FRITZ THE CAT
1972 | Ralph Bakshi
FRITZ THE CAT
1972 | Ralph Bakshi
Criticize the Hobbit film trilogy all you want, but seeing the tension of the “What’s in my pocket?” scene on screen is something I’m never going to forget.
Pusher 2 (2004)
The idea of seeing Drew Barrymore, Lucy Liu and Cameron Diaz energetically jumping around in a variety of outfits solving crime initially had me… pretty excited, but Chalie’s Angels left me with weird, maybe even icky feelings. This is a movie that would have had me drooling back in 2000 when it was first released. I suspect many a 12 to 18-year olds will be very enthused by it. For everyone else, this hasn’t much appeal.
“Once upon a time, there were three very different little girls who grew up to be three very different women. Now they work for me. My name is Charlie.“ Natalie Cook (Cameron Diaz), Dylan Sanders (Drew Barrymore), and Alex Munday (Lucy Liu) are the "Angels” who, under the supervision of Charlie’s assistant, Bosley (Bill Murray) are assigned to find Eric Knox (Sam Rockwell), a software genius kidnapped by Roger Corwin (Tim Curry).
Everything about this movie screams “early 2000s, made for teenagers”. The soundtrack by Destiny’s child, the casting of Bill Murray as Bosley, the endless stream of innuendos, the ridiculous action… it’s a blast from the past. I can see the appeal to the recently pubescent. For the guys, there’s non-stop titillation, with Alex, Natalie, and Dylan have to seduce their way through many situations in cleavage-heavy outfits. There’s plenty of martial arts action. For the ladies, we have “strong female characters”, basically costume and fashion porn, and a romantic subplot for every Angel.
“But I’m not 16, what’s here for me?”
For everyone else, I’d compare Charlie’s Angels to a wish granted by an evil genie who takes advantage of poorly-worded statements. The idea of Cameron Diaz jumping around, shaking her ass and smiling at the camera in her underwear sounds awesome. Not so much when her character acts like a teenage girl. I felt like a father watching his barely legal daughter do a strip-tease for her boyfriend. The angels are beautiful, but they’re ditzy little girls stuck inside the body of grown women with the fighting and detective abilities of Batman. It would have worked if my brain was still full of raging and contradicting hormones, but not anymore. There are funny moments and I have this weird image of Drew Barrymore and Cameron Diaz dressed as male business executives burned into my mind that I’m not sure what to do with. Those are fun moments but there aren’t enough to balance overall tone. It’s too juvenile, too obvious. The endless parade of innuendos, piled onto the obvious fan service of seeing these women jump around in sexy outfits and beating up legions of incompetent bad guys, it’s not for me.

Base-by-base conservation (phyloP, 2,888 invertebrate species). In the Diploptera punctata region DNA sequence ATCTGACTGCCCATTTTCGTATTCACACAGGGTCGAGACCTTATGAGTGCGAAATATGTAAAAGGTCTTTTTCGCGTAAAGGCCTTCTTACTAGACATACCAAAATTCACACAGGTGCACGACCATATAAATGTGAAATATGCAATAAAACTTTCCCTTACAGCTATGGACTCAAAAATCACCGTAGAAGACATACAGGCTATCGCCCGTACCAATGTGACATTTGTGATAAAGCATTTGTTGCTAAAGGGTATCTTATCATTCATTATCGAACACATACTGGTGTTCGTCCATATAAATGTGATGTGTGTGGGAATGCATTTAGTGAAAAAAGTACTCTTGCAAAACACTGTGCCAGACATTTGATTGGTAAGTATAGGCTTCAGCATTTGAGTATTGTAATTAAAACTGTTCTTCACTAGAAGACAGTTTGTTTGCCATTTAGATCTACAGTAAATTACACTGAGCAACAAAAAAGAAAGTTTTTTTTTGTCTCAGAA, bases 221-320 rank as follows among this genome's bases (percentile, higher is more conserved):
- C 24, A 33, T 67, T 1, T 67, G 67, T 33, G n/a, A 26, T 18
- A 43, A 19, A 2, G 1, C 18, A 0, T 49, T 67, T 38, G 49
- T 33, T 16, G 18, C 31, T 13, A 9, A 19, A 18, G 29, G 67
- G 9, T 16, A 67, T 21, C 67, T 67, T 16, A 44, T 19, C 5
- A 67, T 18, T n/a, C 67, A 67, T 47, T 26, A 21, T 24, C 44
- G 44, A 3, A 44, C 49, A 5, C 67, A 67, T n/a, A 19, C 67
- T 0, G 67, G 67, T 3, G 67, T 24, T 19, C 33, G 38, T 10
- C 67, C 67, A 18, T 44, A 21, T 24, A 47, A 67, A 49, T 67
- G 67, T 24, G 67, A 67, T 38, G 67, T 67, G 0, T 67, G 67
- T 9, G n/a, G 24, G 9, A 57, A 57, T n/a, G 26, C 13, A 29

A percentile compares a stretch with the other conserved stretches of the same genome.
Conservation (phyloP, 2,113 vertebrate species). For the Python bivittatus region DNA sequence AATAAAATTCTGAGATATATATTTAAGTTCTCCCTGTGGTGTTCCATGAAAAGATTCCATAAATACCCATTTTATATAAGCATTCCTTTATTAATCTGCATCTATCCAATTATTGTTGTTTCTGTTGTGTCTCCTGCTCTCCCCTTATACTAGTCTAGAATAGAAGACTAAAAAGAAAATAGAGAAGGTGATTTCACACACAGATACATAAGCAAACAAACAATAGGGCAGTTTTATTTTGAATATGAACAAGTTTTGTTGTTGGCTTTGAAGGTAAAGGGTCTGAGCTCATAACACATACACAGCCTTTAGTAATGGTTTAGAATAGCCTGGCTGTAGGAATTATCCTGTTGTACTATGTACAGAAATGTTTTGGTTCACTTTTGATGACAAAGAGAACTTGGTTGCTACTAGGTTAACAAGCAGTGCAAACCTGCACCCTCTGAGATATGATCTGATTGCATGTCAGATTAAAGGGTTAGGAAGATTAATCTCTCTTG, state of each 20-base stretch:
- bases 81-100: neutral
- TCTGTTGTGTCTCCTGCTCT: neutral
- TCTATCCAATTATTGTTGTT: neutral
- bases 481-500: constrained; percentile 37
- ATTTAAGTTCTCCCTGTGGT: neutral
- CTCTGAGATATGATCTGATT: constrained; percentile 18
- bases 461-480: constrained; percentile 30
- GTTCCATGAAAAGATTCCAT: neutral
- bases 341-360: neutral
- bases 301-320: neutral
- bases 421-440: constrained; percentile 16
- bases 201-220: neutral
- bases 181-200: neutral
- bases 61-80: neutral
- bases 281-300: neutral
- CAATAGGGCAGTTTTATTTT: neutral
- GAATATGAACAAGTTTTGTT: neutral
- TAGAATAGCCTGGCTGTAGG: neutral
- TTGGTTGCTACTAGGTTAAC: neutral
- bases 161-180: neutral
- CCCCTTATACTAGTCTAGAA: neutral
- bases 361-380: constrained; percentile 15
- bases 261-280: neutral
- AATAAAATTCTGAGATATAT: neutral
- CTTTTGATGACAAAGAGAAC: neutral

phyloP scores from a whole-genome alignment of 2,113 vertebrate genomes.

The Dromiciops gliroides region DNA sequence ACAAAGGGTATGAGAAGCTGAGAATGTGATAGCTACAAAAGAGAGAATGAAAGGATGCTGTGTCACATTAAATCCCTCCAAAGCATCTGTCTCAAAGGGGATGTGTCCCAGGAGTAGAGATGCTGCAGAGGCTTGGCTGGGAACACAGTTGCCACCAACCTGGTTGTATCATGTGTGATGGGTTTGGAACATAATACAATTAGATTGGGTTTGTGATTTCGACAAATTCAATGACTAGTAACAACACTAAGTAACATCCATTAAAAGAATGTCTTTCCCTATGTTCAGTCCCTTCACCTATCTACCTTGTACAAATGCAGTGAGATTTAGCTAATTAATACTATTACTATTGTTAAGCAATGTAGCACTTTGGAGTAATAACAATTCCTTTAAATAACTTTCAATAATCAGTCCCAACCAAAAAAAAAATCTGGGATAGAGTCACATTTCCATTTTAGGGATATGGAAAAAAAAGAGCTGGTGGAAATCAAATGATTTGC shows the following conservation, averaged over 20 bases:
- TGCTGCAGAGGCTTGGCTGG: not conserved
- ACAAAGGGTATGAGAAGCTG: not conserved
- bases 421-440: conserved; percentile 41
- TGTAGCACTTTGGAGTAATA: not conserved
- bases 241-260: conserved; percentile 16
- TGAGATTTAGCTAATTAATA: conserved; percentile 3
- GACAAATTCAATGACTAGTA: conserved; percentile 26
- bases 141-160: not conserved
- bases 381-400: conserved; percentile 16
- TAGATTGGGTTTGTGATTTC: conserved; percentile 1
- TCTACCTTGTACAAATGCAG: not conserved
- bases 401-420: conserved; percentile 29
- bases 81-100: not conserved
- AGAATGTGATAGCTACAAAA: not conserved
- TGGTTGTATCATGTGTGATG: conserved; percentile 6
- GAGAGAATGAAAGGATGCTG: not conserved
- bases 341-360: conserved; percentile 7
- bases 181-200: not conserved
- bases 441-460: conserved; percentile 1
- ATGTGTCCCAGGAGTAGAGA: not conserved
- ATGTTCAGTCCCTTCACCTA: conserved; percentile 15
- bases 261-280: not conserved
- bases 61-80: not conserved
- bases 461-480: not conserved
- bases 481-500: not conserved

Regardless of your age, this movie is a mixed bag. The jokes are so-so, the action is fun. The plot? it stinks. This is one of those films where the bad guys only have guns at convenient times, people who should be killed are instead imprisoned, consequences and repercussions don’t exist, and where security systems are needlessly intricate, but not quite secure enough to allow our heroes to whip up some nonsensical way to get around whatever obstacles are placed around them. Why have a vault who’s alarm is triggered when you set foot on the floor for more than a fraction of a second… instead of just never at all?
I don’t blame anyone under the age of even 18 for liking this movie, I’d even encourage them to check it. I had a good time more than I didn’t but by the time I saw Cameron Diaz, Drew Barrymore and Lucy Liu pretending to be Swiss milkmaids dancing around and spanking each other at the tone of some silly music, I’d had enough. Charlie’s Angels is dumb fun and I’m not criticizing it for that, I’m saying that at a certain point your maturity kicks in and you’ll leave it far behind. (Fullscreen version on DVD, November 11, 2014)
Vanessa Paradis in Noce Blanche (1989)
O que acontece quando a vítima perfeita se torna o par perfeito?
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